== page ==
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Canada expects men's and women's success after mixed doubles disappointment

After Rachel Homan and John Morris surprisingly failed to make the semi-finals, Olympic gold medallists Jennifer Jones and Brad Gushue carry the curling giants' hopes at Beijing.

5 min By Danny Lewis
Rachel Homan and John Morris
(Picture by 2022 Getty Images)

For curling's powerhouse nation, Beijing 2022 has not gone according to plan so far.

Canada was shocked as Rachel Homan and John Morris failed to reach the curling mixed doubles semi-finals after a stunning round-robin upset at the hands of Australia's Tahli Gill and Dean Hewitt.

The Canadians have won a medal at every Winter Olympics since Nagano 1998 when the sport made its return to the Games after 74 years.

Morris won mixed doubles gold in Korea with the men's and women's teams failing to make the podium. The pressure is now on skips Brad Gushue and Jennifer Jones - both of whom already have Olympic titles to their names - to maintain Canada's peerless Olympic record.

Questions being asked

While Homan and Morris have carried the can for their early exit, there are also questions being asked of the decision-makers and the pair's preparation for the tournament.

Due to COVID-19 concerns, Canada's mixed doubles trials - scheduled for December - were cancelled with Curling Canada having little on which to base their selection given he top curlers usually focus on their four-person rinks.

They went for Homan - who skipped for Canada at PyeongChang 2018 - and Morris despite the duo having not played together since 2018.

That decision came just weeks before they flew to Beijing where they faced teams with far more experienced pairings.

One was Norway’s silver medal-winning duo - married couple Kristin Skaslien and Magnus Nedregotten - who won bronze at PyeongChang and appeared in seven mixed doubles World Championships before Beijing.

"Kids in a candy store"

Three-quarters of Canada's women's team - skip Jennifer Jones, lead Dawn McEwen, and third Kaitlyn Laws - who won PyeongChang mixed doubles gold with Morris - claimed gold at Sochi 2014.

Meanwhile, second Jocelyn Peterman will be competing at her first Games.

“I think we all feel like kids in a candy store, like it’s our first time going to the Olympics. It’s just so surreal to be going back,” Jones said in a media availability, as quoted by TSN.

“I think experience is always an added benefit. It’s not necessary," she adds. "I would say right now I feel like it’s the perfect world because some of us have been, so we have experience and it’s Jocelyn’s first time, so we get to see the Olympics through her eyes all over again which is super exciting.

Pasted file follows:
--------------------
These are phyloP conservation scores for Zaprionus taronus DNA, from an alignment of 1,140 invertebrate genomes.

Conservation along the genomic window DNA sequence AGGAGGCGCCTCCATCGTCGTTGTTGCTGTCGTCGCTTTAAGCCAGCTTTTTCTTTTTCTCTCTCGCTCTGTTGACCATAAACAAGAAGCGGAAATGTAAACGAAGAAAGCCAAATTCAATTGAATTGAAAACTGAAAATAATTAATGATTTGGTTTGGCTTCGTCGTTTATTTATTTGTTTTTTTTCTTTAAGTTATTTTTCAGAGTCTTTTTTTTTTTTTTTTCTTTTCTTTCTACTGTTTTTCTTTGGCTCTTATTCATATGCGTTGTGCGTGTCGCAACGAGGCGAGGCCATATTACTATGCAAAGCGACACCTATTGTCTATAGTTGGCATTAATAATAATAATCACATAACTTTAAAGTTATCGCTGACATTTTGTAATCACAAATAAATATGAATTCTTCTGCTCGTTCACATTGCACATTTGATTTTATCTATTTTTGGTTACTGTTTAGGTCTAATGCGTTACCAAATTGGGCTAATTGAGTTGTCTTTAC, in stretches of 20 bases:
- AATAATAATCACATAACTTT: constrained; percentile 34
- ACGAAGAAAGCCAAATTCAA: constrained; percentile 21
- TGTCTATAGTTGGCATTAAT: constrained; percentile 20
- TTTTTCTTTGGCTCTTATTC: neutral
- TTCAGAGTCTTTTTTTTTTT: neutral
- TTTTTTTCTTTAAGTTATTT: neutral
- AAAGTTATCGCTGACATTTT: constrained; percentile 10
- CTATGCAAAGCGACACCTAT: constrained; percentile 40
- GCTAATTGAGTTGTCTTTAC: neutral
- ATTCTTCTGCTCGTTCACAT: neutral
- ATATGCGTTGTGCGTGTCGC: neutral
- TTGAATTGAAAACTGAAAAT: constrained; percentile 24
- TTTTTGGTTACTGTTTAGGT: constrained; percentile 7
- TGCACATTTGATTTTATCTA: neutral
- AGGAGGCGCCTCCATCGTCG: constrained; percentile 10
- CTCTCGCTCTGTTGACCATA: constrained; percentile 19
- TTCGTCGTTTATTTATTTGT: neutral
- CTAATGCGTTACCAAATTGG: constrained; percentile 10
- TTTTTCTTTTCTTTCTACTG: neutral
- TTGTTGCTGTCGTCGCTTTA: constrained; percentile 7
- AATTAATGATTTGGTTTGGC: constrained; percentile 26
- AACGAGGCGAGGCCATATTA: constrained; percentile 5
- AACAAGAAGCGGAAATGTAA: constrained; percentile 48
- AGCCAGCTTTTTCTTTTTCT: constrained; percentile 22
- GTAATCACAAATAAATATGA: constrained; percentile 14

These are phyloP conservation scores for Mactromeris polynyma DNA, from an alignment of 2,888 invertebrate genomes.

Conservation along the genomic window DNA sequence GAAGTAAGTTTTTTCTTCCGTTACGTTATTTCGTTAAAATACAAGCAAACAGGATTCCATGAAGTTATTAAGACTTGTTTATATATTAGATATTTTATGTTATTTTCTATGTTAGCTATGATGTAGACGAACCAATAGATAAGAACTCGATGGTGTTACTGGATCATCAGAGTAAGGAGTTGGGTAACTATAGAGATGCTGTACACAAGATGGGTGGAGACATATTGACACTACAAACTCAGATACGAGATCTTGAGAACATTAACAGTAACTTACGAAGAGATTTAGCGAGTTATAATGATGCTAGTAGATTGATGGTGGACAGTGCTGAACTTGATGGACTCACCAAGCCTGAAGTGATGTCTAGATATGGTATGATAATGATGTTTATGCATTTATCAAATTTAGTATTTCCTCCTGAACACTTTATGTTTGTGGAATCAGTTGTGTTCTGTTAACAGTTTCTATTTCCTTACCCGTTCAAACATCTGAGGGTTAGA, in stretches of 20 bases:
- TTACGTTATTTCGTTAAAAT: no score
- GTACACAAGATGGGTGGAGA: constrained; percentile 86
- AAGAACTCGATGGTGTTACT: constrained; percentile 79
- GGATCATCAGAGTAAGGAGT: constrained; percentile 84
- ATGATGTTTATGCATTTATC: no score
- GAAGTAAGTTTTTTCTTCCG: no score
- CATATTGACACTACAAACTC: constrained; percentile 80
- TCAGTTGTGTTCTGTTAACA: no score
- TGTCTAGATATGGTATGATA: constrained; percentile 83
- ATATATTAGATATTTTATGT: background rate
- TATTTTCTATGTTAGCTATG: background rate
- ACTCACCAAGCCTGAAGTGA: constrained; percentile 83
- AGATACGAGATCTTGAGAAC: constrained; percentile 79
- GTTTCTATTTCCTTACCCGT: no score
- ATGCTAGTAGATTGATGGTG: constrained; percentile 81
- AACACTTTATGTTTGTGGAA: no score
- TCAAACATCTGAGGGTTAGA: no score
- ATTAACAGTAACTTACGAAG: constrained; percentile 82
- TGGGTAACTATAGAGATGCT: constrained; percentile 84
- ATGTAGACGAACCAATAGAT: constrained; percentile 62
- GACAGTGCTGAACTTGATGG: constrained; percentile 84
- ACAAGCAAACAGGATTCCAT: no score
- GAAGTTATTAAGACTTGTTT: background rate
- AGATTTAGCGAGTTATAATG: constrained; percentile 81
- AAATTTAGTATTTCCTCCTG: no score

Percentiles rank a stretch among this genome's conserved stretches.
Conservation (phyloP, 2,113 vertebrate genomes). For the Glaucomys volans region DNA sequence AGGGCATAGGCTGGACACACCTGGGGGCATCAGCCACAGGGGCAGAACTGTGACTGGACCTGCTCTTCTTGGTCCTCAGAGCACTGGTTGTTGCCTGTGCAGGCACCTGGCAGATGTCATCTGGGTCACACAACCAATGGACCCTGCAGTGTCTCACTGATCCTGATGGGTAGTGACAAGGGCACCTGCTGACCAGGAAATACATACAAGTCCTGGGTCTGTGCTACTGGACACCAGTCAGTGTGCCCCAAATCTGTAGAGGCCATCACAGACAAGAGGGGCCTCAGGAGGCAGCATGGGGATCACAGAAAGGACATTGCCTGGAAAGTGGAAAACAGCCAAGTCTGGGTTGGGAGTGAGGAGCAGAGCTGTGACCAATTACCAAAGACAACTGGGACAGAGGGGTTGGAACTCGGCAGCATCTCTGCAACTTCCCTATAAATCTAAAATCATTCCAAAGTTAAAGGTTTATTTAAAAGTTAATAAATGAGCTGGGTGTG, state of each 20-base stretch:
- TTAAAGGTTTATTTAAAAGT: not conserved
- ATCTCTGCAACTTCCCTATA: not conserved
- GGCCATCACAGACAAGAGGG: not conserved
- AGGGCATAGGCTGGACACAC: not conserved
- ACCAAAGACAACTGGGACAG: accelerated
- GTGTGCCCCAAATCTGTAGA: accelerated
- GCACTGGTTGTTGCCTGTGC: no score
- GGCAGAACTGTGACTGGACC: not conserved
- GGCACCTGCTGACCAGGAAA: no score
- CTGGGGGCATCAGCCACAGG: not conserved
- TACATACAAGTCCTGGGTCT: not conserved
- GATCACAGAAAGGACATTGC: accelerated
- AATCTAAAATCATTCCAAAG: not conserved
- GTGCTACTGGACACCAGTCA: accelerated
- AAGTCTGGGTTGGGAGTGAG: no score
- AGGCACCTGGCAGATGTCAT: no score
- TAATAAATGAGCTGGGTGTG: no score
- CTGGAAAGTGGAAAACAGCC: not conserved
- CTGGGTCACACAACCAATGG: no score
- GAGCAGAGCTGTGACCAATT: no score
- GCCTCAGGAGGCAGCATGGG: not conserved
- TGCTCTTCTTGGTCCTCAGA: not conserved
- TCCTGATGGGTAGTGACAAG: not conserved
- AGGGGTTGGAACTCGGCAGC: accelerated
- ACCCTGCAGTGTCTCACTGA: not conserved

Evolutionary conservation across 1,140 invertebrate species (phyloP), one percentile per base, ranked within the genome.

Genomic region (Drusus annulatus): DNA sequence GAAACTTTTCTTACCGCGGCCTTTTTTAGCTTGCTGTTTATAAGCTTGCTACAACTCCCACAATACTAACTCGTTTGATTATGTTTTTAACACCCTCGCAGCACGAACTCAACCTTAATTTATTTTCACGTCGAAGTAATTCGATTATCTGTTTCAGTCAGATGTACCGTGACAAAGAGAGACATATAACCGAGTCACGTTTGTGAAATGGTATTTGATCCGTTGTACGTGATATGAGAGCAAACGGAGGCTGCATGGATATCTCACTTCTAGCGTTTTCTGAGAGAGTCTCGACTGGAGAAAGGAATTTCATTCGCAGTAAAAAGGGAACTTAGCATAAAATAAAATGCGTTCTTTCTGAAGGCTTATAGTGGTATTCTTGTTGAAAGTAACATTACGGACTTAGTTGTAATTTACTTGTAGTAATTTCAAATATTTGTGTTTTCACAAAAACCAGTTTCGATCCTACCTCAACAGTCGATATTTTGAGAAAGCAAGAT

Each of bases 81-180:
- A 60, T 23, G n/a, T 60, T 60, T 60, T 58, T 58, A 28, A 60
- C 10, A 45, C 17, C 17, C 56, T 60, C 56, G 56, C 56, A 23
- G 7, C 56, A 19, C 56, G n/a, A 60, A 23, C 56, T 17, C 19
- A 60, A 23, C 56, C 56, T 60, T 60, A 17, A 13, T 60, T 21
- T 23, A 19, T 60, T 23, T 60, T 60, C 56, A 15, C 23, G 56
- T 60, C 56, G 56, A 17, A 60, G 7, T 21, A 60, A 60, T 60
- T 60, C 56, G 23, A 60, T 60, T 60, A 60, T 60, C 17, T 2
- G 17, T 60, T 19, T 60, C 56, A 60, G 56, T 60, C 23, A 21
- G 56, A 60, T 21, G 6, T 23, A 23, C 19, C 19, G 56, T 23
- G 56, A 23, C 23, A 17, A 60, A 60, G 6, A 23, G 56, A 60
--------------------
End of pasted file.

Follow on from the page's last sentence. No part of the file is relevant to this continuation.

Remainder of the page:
"There’s really nothing better in the world than walking in and seeing the Olympics Rings.”

The women won't have to contend with the same lack of familiarity as Homan and Morris, but there is still plenty of competition.

Sweden, led by Anna Hasselborg, are the reigning Olympic champions with the Korea team which reached the PyeongChang final - aka the Garlic Girls - returning with skip Kim EunJung.

Great Britain are also among the favourites with skip Eve Muirhead in her fourth Games, while Alina Kovaleva's ROC rink also merits plenty of respect.

"A challenge ahead"

Canada's men's team, comprising skip Brad Gushue, lead Geoff Walker, second Brett Gallant and third Mark Nichols, are also incredibly familiar with each other.

The quartet have been together since 2012/13 with Gushue and Nichols winning gold at Torino 2006.

However, they will also be tested with Gushue telling the Canadian Olympic Committee: “It’s going to be a really difficult field.

“There is so much quality around the world that we can go in and play well and still not come away with the gold medal. The quality is so much higher… so much deeper.

“So we know we’ve got a challenge ahead of us. But I do think if we play to our capabilities we’re going to be there at the end of the week… whether it’s gold, silver, bronze, we’ll see.”

Sweden's five-time world champion Niklas Edin is still seeking Olympic gold, while Bruce Mouat will look to put mixed doubles disappointment behind him with World Championship runners-up Great Britain.

Italy were the surprise gold medallists in the mixed doubles with one half of their winning pair, Amos Mosaner, playing third for skip Joel Retornaz.

How to watch Canada in the Beijing 2022 Olympic Winter Games curling tournaments

Canada's participation in the men's round robin begins against Denmark on Wednesday 9 February at 20:05 local time (07:05 EST, 04:05 PST).

They then play a match every day with Norway on Thursday followed by Switzerland, Sweden, reigning champions USA, and Italy.

Gushue and co play twice on Tuesday 15 February, against China and ROC, before facing Great Britain early on Thursday 17 February.

Should they make it through to the semi-finals, they will play again on the Thursday evening.

The men's bronze medal match is on Friday 18 February at 20:05 local time with the final on Saturday 19 February at 14:05 local time (01:05 EST, 22:05 PST on Friday).

The women get underway on Thursday 10 February against PyeongChang silver medallists Korea at 20:05 local time.

Then come matches on consecutive days against Japan, reigning champions Sweden and Switzerland before a double header on Monday 14 February against ROC and Great Britain.

Jones' rink play twice again on Wednesday 16 February - against USA and China - before completing their round-robin phase against Denmark.

The semi-finals are on Friday 18 February at 20:05 with the bronze medal match taking place 24 hours later.

The women's curling final is on the last day of the Games, Sunday 20 February, and starts at 09:05 local time (20:05 EST, 17:05 PST on Saturday).

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